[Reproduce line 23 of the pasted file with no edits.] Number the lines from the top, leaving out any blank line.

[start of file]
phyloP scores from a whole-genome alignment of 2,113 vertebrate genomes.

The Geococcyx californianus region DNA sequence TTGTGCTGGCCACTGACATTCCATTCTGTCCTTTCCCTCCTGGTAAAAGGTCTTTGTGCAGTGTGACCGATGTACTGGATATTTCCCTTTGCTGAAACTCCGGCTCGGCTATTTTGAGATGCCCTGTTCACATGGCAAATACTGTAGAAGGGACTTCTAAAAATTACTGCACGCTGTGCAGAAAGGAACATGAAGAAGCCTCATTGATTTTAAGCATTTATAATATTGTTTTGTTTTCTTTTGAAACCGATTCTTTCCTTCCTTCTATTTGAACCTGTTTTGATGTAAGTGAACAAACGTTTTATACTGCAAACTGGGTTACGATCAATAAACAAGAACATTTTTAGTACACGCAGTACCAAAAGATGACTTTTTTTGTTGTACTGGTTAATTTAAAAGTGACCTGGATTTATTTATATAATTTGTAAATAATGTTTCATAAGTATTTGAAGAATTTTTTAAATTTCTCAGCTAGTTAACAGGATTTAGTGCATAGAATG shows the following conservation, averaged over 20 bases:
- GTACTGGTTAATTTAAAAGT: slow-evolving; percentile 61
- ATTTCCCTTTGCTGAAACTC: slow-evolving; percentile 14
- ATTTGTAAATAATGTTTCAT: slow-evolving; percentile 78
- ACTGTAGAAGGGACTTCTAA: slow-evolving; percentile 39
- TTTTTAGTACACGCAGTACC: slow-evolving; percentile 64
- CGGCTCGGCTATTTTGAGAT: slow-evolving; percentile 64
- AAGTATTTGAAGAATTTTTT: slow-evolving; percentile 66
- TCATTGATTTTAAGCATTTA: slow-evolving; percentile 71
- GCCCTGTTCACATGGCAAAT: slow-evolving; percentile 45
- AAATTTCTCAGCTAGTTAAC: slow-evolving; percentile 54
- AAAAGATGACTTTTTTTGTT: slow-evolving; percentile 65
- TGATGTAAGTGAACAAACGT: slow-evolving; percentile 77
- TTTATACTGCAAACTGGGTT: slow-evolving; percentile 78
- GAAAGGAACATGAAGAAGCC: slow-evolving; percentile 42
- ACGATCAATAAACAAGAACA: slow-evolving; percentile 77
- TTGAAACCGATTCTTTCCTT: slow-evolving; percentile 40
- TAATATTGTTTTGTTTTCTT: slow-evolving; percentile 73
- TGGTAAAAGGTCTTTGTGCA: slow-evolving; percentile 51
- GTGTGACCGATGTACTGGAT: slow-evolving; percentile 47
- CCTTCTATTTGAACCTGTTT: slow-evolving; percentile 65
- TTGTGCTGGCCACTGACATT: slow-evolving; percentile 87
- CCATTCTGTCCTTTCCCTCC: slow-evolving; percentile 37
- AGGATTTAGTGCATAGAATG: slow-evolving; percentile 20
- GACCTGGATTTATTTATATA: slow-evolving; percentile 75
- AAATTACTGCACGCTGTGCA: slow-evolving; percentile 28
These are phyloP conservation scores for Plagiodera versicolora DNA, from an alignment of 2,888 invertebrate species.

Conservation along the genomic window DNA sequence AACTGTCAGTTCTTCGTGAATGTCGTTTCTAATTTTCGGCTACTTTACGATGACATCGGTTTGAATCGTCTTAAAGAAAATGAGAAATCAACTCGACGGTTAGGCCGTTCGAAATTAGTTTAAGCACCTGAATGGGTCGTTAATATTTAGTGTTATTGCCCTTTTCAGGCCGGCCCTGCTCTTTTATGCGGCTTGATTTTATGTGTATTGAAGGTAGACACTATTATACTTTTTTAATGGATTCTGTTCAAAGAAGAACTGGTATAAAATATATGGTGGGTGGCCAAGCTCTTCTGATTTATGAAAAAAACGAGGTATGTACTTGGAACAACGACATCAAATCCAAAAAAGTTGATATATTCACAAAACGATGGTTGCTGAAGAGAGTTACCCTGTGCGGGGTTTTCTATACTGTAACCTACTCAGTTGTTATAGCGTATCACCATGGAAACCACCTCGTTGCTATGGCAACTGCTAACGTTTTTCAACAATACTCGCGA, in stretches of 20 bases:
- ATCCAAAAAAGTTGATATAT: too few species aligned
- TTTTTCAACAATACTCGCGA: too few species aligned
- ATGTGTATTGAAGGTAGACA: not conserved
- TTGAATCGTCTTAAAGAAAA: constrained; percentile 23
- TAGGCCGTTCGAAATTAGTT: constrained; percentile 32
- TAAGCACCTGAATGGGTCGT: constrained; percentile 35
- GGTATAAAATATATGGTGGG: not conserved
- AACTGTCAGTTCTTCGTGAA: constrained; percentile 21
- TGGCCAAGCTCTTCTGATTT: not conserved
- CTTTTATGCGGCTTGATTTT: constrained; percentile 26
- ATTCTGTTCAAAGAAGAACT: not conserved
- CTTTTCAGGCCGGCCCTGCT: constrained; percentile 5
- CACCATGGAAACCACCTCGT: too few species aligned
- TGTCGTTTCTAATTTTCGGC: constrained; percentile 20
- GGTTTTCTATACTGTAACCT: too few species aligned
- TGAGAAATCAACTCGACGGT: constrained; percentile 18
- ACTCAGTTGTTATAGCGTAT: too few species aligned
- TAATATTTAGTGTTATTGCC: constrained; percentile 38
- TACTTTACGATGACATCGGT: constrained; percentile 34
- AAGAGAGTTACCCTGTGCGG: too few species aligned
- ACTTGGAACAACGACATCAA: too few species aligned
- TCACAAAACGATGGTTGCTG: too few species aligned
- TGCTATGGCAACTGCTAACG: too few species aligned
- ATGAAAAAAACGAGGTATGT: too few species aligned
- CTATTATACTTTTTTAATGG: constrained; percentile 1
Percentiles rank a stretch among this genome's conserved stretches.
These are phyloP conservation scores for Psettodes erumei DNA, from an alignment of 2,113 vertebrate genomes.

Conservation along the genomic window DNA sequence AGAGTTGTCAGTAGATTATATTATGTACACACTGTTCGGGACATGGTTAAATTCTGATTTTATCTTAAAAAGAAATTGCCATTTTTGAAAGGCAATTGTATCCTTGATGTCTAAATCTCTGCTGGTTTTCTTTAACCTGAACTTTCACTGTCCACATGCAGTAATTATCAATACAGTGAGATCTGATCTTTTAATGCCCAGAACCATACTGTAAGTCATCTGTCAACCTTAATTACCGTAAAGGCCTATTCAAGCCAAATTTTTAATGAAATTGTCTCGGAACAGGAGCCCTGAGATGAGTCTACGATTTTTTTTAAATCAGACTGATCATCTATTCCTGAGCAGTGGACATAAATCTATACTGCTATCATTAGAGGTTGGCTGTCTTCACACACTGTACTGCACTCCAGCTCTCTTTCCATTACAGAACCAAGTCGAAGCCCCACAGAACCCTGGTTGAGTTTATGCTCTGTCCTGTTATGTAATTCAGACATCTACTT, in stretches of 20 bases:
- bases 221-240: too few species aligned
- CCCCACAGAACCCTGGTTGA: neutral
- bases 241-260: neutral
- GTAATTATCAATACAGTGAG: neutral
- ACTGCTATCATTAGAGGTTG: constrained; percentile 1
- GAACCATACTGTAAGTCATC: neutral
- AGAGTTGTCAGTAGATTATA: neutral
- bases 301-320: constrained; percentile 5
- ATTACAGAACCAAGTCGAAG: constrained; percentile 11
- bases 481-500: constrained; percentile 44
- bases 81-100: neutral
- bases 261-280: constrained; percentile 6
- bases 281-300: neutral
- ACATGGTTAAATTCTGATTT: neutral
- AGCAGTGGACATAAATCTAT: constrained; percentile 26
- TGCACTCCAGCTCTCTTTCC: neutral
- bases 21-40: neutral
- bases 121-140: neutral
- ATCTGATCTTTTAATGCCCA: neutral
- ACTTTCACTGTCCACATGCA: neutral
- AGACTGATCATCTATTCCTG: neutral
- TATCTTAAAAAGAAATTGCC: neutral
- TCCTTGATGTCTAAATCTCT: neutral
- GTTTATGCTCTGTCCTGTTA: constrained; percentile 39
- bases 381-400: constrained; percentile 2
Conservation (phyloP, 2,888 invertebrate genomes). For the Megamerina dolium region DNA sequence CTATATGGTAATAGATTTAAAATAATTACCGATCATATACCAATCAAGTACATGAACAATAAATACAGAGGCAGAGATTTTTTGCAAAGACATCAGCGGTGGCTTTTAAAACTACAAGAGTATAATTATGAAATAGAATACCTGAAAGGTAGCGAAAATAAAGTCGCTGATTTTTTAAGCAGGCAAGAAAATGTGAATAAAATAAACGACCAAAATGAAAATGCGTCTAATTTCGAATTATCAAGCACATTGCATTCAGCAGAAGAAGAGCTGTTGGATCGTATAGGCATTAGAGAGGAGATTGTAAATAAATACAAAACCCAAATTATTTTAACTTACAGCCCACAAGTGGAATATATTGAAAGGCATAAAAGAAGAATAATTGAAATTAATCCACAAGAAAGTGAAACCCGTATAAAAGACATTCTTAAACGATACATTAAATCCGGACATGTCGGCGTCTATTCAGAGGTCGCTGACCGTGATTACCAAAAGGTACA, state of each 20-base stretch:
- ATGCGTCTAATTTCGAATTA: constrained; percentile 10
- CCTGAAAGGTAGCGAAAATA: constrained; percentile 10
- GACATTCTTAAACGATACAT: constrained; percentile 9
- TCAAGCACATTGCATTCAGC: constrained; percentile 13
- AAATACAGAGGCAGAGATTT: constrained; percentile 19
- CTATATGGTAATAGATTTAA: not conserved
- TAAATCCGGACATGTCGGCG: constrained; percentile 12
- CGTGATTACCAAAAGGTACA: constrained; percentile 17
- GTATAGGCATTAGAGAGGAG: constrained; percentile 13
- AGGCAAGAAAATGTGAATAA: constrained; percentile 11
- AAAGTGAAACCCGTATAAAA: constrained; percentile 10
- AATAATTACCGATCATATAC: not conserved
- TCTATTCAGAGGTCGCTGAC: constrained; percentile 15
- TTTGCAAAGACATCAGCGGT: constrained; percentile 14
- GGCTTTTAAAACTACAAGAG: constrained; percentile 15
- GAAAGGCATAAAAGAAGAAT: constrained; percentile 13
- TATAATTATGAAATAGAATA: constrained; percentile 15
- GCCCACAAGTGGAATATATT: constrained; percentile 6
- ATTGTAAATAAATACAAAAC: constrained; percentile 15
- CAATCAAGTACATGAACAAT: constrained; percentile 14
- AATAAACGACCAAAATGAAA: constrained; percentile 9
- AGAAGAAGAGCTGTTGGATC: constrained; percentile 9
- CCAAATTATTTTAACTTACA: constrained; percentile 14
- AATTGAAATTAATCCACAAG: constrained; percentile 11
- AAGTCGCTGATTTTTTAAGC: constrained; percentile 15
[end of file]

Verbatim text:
- TTGTGCTGGCCACTGACATT: slow-evolving; percentile 87